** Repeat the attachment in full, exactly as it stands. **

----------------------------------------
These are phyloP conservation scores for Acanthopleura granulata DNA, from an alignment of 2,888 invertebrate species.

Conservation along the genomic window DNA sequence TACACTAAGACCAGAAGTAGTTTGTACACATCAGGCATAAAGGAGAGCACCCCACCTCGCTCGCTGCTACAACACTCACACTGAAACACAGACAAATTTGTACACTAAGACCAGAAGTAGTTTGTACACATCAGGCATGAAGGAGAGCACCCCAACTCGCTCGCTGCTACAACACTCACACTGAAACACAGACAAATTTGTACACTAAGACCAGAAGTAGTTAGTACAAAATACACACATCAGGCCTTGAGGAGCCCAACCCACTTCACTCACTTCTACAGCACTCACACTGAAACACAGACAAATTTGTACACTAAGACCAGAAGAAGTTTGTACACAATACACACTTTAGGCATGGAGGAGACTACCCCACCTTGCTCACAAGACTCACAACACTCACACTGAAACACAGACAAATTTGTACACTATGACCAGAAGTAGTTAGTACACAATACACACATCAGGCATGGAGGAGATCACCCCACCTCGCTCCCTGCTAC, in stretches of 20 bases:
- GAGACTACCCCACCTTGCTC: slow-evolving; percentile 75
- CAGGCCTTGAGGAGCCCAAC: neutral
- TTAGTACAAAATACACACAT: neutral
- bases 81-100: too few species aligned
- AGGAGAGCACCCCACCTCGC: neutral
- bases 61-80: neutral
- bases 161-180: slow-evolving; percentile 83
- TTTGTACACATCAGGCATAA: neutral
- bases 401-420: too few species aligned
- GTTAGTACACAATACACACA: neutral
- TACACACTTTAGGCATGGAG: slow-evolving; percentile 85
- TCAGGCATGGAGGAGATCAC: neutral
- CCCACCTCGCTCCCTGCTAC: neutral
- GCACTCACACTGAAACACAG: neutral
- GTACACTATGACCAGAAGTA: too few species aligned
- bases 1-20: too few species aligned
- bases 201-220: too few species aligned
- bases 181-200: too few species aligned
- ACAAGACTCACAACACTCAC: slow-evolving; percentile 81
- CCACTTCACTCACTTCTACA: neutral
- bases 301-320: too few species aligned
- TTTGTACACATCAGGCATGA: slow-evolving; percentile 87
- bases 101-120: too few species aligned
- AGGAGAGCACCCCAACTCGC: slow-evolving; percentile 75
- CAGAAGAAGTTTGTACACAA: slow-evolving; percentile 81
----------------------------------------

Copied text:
These are phyloP conservation scores for Acanthopleura granulata DNA, from an alignment of 2,888 invertebrate species.

Conservation along the genomic window DNA sequence TACACTAAGACCAGAAGTAGTTTGTACACATCAGGCATAAAGGAGAGCACCCCACCTCGCTCGCTGCTACAACACTCACACTGAAACACAGACAAATTTGTACACTAAGACCAGAAGTAGTTTGTACACATCAGGCATGAAGGAGAGCACCCCAACTCGCTCGCTGCTACAACACTCACACTGAAACACAGACAAATTTGTACACTAAGACCAGAAGTAGTTAGTACAAAATACACACATCAGGCCTTGAGGAGCCCAACCCACTTCACTCACTTCTACAGCACTCACACTGAAACACAGACAAATTTGTACACTAAGACCAGAAGAAGTTTGTACACAATACACACTTTAGGCATGGAGGAGACTACCCCACCTTGCTCACAAGACTCACAACACTCACACTGAAACACAGACAAATTTGTACACTATGACCAGAAGTAGTTAGTACACAATACACACATCAGGCATGGAGGAGATCACCCCACCTCGCTCCCTGCTAC, in stretches of 20 bases:
- GAGACTACCCCACCTTGCTC: slow-evolving; percentile 75
- CAGGCCTTGAGGAGCCCAAC: neutral
- TTAGTACAAAATACACACAT: neutral
- bases 81-100: too few species aligned
- AGGAGAGCACCCCACCTCGC: neutral
- bases 61-80: neutral
- bases 161-180: slow-evolving; percentile 83
- TTTGTACACATCAGGCATAA: neutral
- bases 401-420: too few species aligned
- GTTAGTACACAATACACACA: neutral
- TACACACTTTAGGCATGGAG: slow-evolving; percentile 85
- TCAGGCATGGAGGAGATCAC: neutral
- CCCACCTCGCTCCCTGCTAC: neutral
- GCACTCACACTGAAACACAG: neutral
- GTACACTATGACCAGAAGTA: too few species aligned
- bases 1-20: too few species aligned
- bases 201-220: too few species aligned
- bases 181-200: too few species aligned
- ACAAGACTCACAACACTCAC: slow-evolving; percentile 81
- CCACTTCACTCACTTCTACA: neutral
- bases 301-320: too few species aligned
- TTTGTACACATCAGGCATGA: slow-evolving; percentile 87
- bases 101-120: too few species aligned
- AGGAGAGCACCCCAACTCGC: slow-evolving; percentile 75
- CAGAAGAAGTTTGTACACAA: slow-evolving; percentile 81